Pitlochry Festival Theatre, 18 June 2011
THE PIVOTAL scene in My Fair Lady, the centrepiece of this year’s Pitlochry programme, is the one in which Eliza Doolittle, a former flower girl, passes herself off as an elegant lady at a grand social gathering. Playing in the same season, Alan Ayckbourn’s 1987 play Henceforward . . . revolves around a similar transformation. In this case, it is a life-like robot passing herself off as a middle-aged man’s fiancée during a meeting to discuss the custody of his daughter.
In the Lerner and Loewe musical, Eliza pulls it off and captures our hearts. In Ayckbourn’s version, the robot doesn’t exactly fail the ordeal – in fact, she does surprisingly well – but she survives with such mechanical clumsiness that we have to laugh.
If only we laughed more often in this laboured comedy. The funny scene comes after the interval, once we have endured a first half that is little but a long, mirthless set-up. Mildly amusing though the play becomes, it’s not really worth the wait.
Ayckbourn’s setting is a semi-dystopian future where gangs of lawless girls rule the streets, the world is connected by TV monitors and ready meals cook themselves. Here, living in mechanised isolation, high-tech composer Jerome (Alan Steele) tries to break a bad case of writer’s block in between lovelessly seducing a young woman from the escort agency. Meanwhile his malfunctioning robot trots back and forth with the laundry just to keep herself busy.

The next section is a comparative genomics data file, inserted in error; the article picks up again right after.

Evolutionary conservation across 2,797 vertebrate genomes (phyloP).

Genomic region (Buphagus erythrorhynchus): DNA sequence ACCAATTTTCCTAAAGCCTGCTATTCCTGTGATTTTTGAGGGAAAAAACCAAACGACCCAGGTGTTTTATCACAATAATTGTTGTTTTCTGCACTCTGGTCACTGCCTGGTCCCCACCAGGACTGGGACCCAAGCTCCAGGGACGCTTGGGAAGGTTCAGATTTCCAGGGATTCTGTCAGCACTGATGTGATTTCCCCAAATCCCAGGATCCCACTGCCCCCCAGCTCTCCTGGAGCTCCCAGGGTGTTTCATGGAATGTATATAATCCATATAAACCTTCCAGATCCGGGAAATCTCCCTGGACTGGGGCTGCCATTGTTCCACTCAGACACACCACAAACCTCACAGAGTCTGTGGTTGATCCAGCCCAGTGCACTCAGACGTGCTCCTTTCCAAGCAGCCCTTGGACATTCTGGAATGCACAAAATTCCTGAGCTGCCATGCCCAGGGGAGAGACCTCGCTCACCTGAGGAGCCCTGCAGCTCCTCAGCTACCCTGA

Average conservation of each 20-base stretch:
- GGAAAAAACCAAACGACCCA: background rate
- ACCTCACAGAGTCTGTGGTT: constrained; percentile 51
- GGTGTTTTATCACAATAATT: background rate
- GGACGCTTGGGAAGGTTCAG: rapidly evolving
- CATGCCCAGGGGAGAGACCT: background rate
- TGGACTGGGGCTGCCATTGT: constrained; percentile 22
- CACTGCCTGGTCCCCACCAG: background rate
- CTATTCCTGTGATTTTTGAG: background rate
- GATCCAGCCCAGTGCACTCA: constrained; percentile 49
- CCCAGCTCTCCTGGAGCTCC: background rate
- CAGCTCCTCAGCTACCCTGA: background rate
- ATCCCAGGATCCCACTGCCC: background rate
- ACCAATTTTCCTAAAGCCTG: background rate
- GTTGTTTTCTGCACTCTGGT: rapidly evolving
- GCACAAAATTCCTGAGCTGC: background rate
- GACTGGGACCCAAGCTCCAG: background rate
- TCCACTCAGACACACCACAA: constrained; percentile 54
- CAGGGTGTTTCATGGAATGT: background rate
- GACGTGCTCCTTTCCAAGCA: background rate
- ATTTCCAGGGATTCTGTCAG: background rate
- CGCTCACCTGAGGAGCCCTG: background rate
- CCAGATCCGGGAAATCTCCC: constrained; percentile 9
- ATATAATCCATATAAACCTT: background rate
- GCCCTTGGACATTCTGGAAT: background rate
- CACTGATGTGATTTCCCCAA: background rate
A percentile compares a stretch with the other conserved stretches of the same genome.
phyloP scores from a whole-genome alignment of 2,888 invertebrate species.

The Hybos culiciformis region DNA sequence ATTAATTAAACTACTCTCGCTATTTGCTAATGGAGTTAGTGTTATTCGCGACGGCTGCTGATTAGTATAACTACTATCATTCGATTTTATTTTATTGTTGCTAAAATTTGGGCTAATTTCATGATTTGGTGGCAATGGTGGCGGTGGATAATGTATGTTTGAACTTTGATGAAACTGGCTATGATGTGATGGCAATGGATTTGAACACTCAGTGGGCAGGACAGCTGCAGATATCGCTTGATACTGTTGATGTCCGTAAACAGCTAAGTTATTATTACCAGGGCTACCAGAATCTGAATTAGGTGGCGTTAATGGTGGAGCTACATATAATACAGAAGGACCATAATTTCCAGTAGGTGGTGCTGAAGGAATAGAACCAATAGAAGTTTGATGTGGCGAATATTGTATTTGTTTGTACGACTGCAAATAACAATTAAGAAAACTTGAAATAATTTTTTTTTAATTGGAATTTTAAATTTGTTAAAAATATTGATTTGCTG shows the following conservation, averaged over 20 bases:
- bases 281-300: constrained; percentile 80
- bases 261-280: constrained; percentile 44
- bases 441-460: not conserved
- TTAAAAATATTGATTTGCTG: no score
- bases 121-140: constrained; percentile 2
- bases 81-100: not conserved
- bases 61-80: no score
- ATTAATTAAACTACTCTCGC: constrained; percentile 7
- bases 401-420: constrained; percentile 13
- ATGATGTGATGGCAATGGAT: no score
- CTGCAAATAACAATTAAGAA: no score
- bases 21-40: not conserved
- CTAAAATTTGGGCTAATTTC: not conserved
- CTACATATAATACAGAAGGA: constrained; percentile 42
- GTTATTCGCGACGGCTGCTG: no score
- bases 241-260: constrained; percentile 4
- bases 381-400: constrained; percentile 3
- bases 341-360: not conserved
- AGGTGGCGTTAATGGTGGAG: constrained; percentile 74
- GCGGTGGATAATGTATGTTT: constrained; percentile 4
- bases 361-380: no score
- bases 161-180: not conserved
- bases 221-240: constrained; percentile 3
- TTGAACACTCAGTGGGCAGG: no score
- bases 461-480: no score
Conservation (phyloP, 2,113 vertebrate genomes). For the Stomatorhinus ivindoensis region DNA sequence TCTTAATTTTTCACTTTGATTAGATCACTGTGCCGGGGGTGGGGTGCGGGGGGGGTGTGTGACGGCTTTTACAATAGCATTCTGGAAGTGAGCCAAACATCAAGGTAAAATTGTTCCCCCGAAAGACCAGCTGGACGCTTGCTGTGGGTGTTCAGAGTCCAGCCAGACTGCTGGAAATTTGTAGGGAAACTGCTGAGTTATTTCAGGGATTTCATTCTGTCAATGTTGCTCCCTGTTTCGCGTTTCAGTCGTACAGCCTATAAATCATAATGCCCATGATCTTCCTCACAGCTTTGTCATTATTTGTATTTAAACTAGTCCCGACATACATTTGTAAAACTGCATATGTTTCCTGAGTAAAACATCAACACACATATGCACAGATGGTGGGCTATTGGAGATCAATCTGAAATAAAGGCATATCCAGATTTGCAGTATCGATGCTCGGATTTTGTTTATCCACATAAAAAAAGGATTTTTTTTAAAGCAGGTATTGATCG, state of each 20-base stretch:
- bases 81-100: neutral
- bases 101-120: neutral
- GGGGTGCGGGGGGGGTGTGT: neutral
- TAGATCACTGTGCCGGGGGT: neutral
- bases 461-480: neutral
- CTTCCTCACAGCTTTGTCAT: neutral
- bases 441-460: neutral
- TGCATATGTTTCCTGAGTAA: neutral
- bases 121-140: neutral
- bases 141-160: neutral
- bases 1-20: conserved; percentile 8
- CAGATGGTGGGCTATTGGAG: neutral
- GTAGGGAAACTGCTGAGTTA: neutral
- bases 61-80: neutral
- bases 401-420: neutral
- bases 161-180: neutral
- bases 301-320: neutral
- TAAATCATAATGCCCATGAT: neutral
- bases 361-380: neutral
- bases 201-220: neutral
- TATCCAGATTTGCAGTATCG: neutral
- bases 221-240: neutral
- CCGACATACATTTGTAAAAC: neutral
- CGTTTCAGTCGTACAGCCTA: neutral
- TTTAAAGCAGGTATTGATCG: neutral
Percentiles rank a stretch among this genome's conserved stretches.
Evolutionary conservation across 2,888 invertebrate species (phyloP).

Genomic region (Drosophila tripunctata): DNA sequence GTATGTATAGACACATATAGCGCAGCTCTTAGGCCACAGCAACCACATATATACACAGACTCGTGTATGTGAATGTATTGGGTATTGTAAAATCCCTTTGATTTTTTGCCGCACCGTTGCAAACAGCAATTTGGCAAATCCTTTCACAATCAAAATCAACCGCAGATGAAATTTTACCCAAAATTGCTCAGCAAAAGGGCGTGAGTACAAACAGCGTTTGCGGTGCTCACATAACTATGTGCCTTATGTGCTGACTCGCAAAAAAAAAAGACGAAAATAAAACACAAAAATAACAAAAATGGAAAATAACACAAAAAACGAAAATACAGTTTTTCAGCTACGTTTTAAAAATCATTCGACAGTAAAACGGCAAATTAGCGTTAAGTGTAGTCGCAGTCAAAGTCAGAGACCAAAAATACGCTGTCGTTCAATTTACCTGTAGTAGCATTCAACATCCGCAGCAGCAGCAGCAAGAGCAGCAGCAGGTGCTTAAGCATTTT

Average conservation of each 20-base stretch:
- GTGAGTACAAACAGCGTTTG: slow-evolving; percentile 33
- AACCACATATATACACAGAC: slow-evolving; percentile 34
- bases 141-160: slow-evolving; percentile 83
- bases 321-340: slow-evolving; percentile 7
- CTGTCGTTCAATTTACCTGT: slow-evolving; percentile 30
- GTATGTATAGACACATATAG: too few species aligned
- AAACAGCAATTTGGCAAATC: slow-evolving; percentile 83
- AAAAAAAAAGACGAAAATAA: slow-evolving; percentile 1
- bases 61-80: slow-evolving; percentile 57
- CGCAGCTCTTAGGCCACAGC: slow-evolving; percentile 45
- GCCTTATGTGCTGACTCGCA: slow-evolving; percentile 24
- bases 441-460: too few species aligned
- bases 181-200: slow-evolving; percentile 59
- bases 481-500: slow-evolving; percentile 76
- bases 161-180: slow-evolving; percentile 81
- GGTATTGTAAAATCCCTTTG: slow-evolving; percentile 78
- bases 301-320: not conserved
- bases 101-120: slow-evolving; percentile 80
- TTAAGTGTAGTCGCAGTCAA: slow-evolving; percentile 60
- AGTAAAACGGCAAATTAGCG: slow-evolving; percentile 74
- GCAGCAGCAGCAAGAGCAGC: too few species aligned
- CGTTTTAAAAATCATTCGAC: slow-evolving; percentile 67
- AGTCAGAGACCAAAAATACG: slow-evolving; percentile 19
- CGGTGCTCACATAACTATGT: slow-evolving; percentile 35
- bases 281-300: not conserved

Ayckbourn’s theme is to do with the atomisation of modern society, the way we have become more connected to our often malfunctioning technology and less connected to each other. If this was true in the late-80s when the play was first staged, it is even more so today in our age of the iPhone and the internet, but Henceforward . . . gives little dramatic momentum to the idea. There is nothing in Jerome’s morose behaviour that makes him seem like a spokesperson for our alienated generation. By the time we reach the reconciliation of Jerome and his estranged wife, it seems less like a way to resolve a deep dilemma than a convenient way to give the play a happy ending.
Bright performances by Helen Logan and Shirley Darroch, taking turns as the robot, are entertaining but not enough to give the show purpose. It doesn’t help that the pace of Ken Alexander’s production is repeatedly broken by a series of video phone calls from one of Jerome’s friends. Neither relevant nor funny, this subplot merely slows the already torpid action. If there is a way to make the play work – and it was lauded on its debut – Alexander hasn’t found it.
In repertory until October.
© Mark Fisher 2011
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